Yorkshire Vets is a modern, expanding veterinary practice but it is also one of the country’s oldest practices. We trace our roots back in two lines of continuous succession to the very beginnings of the veterinary profession.
William Harrison was born in 1647, probably in the Bowling area of Bradford. His great-grandson, Joshua, born 1748, was a tenant farmer on the Bowling estate. Younger sons of tenant farmers could not succeed to the tenancy and had to seek other employment. His son William, born 1781, became a blacksmith.
At this time the treatment of disease, and especially lameness, in livestock was entirely in the hands of blacksmiths, farriers, and quacks. The first veterinary school in England was not established until 1791.
William’s sons John (b.1819) and Benjamin (b.1827) both became blacksmiths and farriers. There was then a distinction between shoeing-smiths, who simply shod horses and mended farm implements, and farriers who would undertake corrective work including foot trimming and making special shoes, as well as providing other medication.
The Veterinary Surgeons Act
The 1881 Veterinary Surgeons Act provided that no-one could take the title of veterinary surgeon without having been instructed at a veterinary college and passing the examination of the Royal College of Veterinary Surgeons. An exception was made for those who had for five years previously been working as veterinary surgeons. These vets were admitted to the Existing Practitioners List. Benjamin Harrison became an Existing Practitioner.
John and Benjamin appear to have worked from separate premises around Bowling Back Lane as farriers, but in partnership as veterinary surgeons – although John seems never to have applied to be registered as an Existing Practitioner! When Benjamin died in 1885, his elder brother John continued to practise in the firm of ‘J and B Harrison, Veterinary Surgeons’ until his death in 1890.
Benjamin had a daughter, Martha, who married a qualified vet, Harry Newsome. Harry had attended the New Veterinary College in Edinburgh which was set up by William Williams (a former Bradford veterinary surgeon) in opposition to William Dick’s school. Harry continued his father-in-law’s practice. During this time he employed a veterinary student, Arthur Huggan Watson. Arthur was from Pudsey, studying at the Royal Veterinary College, London. He qualified in 1902, and he bought the practice on Harry Newsome’s sudden and untimely death in 1904.
On the outbreak of WWI, Arthur volunteered to serve with the Royal Army Veterinary Corps in France and Egypt. Naturally the practice dwindled in his absence, but on his return it quickly grew and he was in time joined in partnership first by Arthur Adams and then by Douglas Smith. Arthur Watson died in 1953.
The partnership continued to grow. In 1971 the practice (by now Adams, Smith and Morgan) merged with the practice of Archie Gracie in Thornton to create the foundations of the practice we have today.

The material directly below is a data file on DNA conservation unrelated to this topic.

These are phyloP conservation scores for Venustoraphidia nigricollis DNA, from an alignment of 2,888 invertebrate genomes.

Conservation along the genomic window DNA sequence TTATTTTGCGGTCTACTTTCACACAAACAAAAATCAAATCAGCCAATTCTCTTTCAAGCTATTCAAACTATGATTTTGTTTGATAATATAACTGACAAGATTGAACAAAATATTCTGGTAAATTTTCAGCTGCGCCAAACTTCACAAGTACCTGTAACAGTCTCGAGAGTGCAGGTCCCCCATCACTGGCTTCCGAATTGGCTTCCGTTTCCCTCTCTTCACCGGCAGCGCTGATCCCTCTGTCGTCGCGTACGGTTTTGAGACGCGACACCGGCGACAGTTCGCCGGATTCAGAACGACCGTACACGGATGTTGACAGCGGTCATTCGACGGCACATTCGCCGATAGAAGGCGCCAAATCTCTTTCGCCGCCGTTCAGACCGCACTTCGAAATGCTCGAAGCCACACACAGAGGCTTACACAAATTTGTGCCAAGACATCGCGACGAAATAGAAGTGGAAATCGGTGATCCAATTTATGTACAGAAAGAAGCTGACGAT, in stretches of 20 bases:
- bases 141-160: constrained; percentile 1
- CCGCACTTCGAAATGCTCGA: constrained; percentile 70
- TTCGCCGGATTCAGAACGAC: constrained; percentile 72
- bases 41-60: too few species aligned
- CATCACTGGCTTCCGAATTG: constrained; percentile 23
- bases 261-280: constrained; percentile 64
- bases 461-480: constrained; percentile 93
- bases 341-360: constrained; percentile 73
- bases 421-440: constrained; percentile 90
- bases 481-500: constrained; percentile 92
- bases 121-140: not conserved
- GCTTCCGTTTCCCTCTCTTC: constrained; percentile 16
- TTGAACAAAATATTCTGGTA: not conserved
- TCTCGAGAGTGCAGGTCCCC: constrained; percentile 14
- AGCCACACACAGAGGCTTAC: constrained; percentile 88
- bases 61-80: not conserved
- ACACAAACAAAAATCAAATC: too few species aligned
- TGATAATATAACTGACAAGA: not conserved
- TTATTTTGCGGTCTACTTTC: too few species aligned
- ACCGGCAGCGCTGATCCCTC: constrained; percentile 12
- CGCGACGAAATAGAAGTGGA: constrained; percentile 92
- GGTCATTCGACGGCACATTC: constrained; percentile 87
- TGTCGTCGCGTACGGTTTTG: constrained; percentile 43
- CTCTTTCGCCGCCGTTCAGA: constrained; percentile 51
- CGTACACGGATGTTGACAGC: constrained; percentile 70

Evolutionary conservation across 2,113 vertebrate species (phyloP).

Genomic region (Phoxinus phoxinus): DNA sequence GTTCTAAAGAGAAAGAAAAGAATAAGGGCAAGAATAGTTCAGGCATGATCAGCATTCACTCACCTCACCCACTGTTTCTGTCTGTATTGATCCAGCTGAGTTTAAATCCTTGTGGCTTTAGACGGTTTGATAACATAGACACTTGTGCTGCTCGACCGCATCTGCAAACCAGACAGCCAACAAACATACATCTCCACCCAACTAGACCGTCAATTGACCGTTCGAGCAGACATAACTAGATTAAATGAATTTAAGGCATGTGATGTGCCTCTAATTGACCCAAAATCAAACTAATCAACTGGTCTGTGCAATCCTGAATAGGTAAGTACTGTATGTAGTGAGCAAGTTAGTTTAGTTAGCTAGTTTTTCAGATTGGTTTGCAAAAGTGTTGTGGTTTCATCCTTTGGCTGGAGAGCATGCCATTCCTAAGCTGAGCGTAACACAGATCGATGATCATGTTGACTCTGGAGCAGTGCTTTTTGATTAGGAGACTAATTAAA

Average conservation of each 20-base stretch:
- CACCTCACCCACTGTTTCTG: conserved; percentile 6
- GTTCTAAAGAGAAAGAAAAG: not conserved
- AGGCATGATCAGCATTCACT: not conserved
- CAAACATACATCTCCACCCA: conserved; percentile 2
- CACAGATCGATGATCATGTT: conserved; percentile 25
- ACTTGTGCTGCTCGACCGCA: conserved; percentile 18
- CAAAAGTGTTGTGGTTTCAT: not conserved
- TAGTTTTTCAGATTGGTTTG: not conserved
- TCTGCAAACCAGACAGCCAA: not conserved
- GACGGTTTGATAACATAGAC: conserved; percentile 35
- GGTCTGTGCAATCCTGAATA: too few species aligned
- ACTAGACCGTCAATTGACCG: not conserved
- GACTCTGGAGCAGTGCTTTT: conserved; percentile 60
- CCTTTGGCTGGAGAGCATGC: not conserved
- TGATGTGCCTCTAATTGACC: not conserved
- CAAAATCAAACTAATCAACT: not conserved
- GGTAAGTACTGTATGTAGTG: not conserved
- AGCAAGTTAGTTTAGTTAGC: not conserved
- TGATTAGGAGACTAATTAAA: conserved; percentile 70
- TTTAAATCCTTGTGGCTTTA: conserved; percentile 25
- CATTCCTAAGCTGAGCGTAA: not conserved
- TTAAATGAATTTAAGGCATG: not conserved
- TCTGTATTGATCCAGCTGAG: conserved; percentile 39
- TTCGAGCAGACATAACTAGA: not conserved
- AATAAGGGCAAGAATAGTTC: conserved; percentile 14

Joseph Shepherd Carter
Archie Gracie’s practice had an equally fascinating history stretching back to 1847. In that year Joseph Shepherd Carter, a farmer’s son from Coley and a former pupil of Hipperholme Grammar School, qualified from the Royal Veterinary College, London. He set up his practice in the centre of Bradford. Joseph and his brother John Henry both became vets, but John practised elsewhere.
Joseph had three sons who became vets. George William qualified in 1875 and practised in Keighley. Joseph Henry qualified in 1882 and practised in Burnley. Frederick Percy Carter qualified in 1883 from the New Edinburgh school. He then joined his father as a partner in the Bradford practice (then at the bottom of Little Horton Lane).
Joseph Shepherd Carter retired in June 1904, having practised until he was over 80. He died the following March. He and each of his sons were awarded Fellowship of the Royal College of Veterinary Surgeons for their outstanding contributions to the profession. Quite a family!
Frank Boyle Greer
Frederick Carter took as a partner Frank Boyle Greer. Greer qualified from London in 1907 and came to Bradford from Newcastle upon Tyne. On Frederick’s death in 1920 he succeeded to the practice, and subsequently moved it to 14 Ashfield, Great Horton Road (roughly where the main entrance to Bradford University now stands). Greer died in 1944, having sold the practice to Brian Walker. Walker divided the practice into separate small animal and large animal practices. Paul Bottomley (qualified 1947) purchased the small animal practice and it remained in Ashfield until the University required the site. It is now Shearbridge Veterinary Hospital. Mr Gracie acquired the large animal practice, which he moved to Thornton, later merging with Adams, Smith and Morgan in 1971.
So there you have it. Two very different strands of veterinary history. One presaging the origins of the profession itself through farriery, the other going back to the country’s first few trained and qualified vets. Both predating the Royal College of Veterinary Surgeons’ charter (1844) and the first Veterinary Surgeons Act (1881).’
This account was been pieced together over the years by our retired senior partner Mike Clark BVetMed BSc MRCVS. But even he wasn’t here at the beginning!